Coffee is such a strange substance that a world has emanated from its blackness. Thousands, millions of people throughout history have sought good coffee and spent days in its faithful company. It is also strange because it is an elaborate drug with salutary effects: it aids concentration and our ability to focus; it fights off drowsiness and accelerates the updating of new ideas. And it has the quality of being able to return us to the world, sip by sip, from the land of dreams. But the ritual of preparing a coffee, which for many, such as Lynch, has served as the path to creative moods, can also be in itself an act of real beauty.

The small demonstration of culinary alchemy that we see in the video takes place in Aqaba, Jordan. It is a special way of preparing coffee that involves sand and coffee. The video has gone viral on the Internet because, as well as emitting an aroma for all imaginations delicious, it also appears to be an act of magic, which nobody had seen before. For what we can see, the man who prepares it could be invoking the liquid into the copper vessel.

Turkish coffee is already a kind of ambassador of the world’s best coffee, or at least it is for a large number of connoisseurs. Normally, to make a good Turkish coffee it is only necessary to heat it until it begins to boil, wait for the foam to rise to the neck of the vessel (cevze) and lower the heat so that the foam dies out. This is done three or four times before the mixture is poured into a little cup and the result is an extremely tasty and strong coffee, with suspended grains that quickly sink to the bottom. It is an act of alchemy if ever there was one. But what about the sand?

The man in the video modifies several of those steps to make a coffee with traditional utensils. In a beautifully theatrical act, he is transporting the old customs of the desert to a modern and now virtually global moment. The men of the desert, those elegant sentinels that crossed from one place to another in caravan, used the freezing and burning temperatures of sand to prepare their food.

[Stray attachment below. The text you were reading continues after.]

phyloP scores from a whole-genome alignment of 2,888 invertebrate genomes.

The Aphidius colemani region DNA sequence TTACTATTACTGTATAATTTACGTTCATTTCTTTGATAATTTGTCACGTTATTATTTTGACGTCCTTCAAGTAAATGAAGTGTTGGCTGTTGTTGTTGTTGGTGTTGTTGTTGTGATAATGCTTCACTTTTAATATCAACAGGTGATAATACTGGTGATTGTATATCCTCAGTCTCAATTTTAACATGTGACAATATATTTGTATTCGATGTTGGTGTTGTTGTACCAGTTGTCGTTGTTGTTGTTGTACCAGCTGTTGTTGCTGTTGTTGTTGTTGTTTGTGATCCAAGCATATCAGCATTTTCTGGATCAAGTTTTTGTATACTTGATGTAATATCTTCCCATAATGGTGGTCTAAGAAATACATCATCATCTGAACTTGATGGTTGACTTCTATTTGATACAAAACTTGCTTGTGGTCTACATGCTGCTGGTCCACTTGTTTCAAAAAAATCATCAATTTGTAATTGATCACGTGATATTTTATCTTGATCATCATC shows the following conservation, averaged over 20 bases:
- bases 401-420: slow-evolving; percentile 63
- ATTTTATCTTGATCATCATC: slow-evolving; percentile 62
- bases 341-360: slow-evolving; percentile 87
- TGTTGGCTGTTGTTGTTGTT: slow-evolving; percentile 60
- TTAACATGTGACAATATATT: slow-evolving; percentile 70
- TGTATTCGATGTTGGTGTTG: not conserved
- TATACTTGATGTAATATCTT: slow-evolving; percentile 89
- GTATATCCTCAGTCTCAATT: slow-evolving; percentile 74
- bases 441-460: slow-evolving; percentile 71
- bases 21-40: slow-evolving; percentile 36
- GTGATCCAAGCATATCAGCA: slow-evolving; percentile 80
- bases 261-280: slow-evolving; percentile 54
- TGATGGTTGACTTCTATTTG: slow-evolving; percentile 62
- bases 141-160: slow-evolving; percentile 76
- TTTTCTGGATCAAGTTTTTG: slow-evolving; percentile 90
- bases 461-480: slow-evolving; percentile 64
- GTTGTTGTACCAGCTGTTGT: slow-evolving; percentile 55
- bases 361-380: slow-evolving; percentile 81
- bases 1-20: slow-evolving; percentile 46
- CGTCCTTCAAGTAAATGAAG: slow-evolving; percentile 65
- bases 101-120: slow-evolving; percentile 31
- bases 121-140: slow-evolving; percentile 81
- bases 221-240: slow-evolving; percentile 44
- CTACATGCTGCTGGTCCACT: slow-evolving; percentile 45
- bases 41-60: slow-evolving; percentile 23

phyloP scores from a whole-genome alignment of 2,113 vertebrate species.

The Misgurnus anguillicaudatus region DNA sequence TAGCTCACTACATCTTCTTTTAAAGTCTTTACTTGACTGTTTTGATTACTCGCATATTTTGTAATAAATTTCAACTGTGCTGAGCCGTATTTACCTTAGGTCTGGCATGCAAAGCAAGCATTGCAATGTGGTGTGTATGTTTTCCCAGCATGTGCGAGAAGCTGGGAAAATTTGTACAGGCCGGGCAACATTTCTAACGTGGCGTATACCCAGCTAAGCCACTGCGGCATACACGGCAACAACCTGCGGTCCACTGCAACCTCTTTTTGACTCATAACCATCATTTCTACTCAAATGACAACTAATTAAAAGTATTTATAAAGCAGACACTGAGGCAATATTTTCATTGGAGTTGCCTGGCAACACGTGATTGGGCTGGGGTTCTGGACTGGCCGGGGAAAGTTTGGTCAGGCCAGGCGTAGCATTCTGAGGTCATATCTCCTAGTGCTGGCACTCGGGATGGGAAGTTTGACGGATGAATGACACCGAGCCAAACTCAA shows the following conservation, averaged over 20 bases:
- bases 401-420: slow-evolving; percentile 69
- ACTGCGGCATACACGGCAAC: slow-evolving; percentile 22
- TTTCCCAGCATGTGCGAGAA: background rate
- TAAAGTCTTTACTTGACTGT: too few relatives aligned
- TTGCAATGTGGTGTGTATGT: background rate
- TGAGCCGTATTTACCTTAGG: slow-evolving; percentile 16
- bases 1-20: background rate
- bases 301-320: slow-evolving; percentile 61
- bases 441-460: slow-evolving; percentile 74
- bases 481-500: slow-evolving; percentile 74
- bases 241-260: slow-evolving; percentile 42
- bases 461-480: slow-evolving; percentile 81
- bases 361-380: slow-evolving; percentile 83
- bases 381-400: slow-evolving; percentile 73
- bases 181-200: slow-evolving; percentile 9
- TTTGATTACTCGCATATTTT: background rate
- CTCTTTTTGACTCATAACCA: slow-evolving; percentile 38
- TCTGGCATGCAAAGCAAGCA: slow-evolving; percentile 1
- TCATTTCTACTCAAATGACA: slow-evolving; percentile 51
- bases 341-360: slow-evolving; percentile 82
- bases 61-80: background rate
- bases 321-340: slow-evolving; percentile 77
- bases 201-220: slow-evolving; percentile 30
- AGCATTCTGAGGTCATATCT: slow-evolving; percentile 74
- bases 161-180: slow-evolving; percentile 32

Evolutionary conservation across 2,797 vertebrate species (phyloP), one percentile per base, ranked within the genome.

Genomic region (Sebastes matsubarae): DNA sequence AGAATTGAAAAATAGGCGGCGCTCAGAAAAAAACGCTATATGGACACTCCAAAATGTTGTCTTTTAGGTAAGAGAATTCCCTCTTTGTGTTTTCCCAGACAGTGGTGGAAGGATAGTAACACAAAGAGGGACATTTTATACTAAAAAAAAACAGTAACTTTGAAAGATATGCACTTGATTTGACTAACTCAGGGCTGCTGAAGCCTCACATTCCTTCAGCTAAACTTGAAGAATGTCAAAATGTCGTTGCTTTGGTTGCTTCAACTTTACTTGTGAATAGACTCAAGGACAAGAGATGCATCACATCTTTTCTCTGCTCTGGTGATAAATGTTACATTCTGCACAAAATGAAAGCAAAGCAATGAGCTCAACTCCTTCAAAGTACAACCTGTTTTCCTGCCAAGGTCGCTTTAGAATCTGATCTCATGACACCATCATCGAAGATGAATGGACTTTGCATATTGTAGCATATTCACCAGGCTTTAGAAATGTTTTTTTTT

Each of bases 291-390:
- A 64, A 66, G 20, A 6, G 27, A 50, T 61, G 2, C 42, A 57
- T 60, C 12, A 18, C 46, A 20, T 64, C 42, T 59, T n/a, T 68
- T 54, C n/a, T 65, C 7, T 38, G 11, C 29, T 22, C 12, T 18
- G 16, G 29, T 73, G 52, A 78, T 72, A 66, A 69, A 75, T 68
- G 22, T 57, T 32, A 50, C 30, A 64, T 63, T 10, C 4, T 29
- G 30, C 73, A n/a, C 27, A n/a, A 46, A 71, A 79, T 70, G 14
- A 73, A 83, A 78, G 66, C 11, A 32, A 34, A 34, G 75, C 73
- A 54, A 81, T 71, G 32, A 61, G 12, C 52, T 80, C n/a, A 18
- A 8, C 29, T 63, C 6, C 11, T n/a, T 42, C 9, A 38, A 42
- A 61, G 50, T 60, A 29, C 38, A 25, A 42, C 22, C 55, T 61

In the case of Turkish sand coffee, the latter provides a more consistent and stable heat than the flames of a fire. Metaphorically, sand also gives the coffee an earthy spirit, even more earthy than coffee itself, the effect of which is precisely that of getting our skin closer to the earth with every sip. The world of coffee can be a beautiful one.

Coffee is such a strange substance that a world has emanated from its blackness. Thousands, millions of people throughout history have sought good coffee and spent days in its faithful company. It is also strange because it is an elaborate drug with salutary effects: it aids concentration and our ability to focus; it fights off drowsiness and accelerates the updating of new ideas. And it has the quality of being able to return us to the world, sip by sip, from the land of dreams. But the ritual of preparing a coffee, which for many, such as Lynch, has served as the path to creative moods, can also be in itself an act of real beauty.

The small demonstration of culinary alchemy that we see in the video takes place in Aqaba, Jordan. It is a special way of preparing coffee that involves sand and coffee. The video has gone viral on the Internet because, as well as emitting an aroma for all imaginations delicious, it also appears to be an act of magic, which nobody had seen before. For what we can see, the man who prepares it could be invoking the liquid into the copper vessel.

Turkish coffee is already a kind of ambassador of the world’s best coffee, or at least it is for a large number of connoisseurs. Normally, to make a good Turkish coffee it is only necessary to heat it until it begins to boil, wait for the foam to rise to the neck of the vessel (cevze) and lower the heat so that the foam dies out. This is done three or four times before the mixture is poured into a little cup and the result is an extremely tasty and strong coffee, with suspended grains that quickly sink to the bottom. It is an act of alchemy if ever there was one. But what about the sand?

The man in the video modifies several of those steps to make a coffee with traditional utensils. In a beautifully theatrical act, he is transporting the old customs of the desert to a modern and now virtually global moment. The men of the desert, those elegant sentinels that crossed from one place to another in caravan, used the freezing and burning temperatures of sand to prepare their food.

In the case of Turkish sand coffee, the latter provides a more consistent and stable heat than the flames of a fire. Metaphorically, sand also gives the coffee an earthy spirit, even more earthy than coffee itself, the effect of which is precisely that of getting our skin closer to the earth with every sip. The world of coffee can be a beautiful one.

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